From what I’ve seen, the game looks a bit more shallow than it actually appears at first. With the gameplay basically coming down to optimizing dice rolls.

      What’s worse is it also seems to suffer from something other difficult games don’t have an issue with, in that it relies on RNG too much. Don’t get me wrong, I’m sure it’s a great feeling to beat the game after you’ve died numerous times due to bad dice rolls. But when a game is basically designed for you to fail to learn how to play it then the RNG shouldn’t be as big of a factor, at least in my opinion. Because that just creates frustration due to elements completely out of your control.

      • LW says:

        This is my experience with it. I know how to play now, what all the modules do and what research is likely to crop up, so it’s now just hitting retry until the dice fall my way. Kind of a shame, cause there’s potential for a decent game here.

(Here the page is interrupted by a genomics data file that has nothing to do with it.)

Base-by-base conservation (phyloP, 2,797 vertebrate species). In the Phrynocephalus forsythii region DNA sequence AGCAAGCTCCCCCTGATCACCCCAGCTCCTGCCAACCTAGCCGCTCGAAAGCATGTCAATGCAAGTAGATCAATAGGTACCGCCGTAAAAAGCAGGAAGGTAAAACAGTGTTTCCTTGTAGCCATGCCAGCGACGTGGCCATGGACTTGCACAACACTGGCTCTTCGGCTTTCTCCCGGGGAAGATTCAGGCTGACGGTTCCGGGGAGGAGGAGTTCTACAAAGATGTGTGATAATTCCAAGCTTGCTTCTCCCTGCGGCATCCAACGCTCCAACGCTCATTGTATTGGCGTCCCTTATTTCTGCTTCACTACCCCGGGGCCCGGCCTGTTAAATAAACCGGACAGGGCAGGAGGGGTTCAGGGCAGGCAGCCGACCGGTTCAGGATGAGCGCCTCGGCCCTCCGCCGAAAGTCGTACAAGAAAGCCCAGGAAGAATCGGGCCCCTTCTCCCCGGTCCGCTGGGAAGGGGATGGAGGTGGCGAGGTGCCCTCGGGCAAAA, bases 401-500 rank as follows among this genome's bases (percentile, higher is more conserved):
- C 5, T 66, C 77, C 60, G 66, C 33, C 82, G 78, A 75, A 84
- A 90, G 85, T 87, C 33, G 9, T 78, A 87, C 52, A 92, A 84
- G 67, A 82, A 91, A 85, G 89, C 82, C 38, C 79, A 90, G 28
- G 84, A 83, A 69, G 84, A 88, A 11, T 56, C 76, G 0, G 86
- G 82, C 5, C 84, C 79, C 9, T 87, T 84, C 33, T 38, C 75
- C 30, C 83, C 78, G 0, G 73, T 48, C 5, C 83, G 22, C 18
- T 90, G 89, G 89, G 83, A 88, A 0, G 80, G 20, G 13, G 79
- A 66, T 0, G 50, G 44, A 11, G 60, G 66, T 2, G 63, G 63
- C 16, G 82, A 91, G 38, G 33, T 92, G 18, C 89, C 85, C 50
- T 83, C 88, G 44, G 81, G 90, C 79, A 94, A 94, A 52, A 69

• Unsheep says:

        To me that’s a common problem with how people present or review rogue-likes and similar, those who really like them have a tendency to make these games feel bigger and more substantial than they actually are.

    • BluePencil says:

      You can unlock different characters. There’s also a button for “missions” which are “coming soon”.

      I beat the game on my 3rd or 4th try but I can imagine someone else taking a lot longer due to the RNG factor. Beating it so quickly kind of makes me feel that I didn’t achieve much because I’m sure my play was by no means optimal.

      One thing that I don’t like is that I have almost always had to send my characters to tend to accident sites which renders the idea of locating them at the best capsule to boost a particular resource moot.

  5. Nauallis says:

    Too bad, you still have to buy it.

  6. Grizzly says:

    How does it compare to something like Red November?

    • unacom says: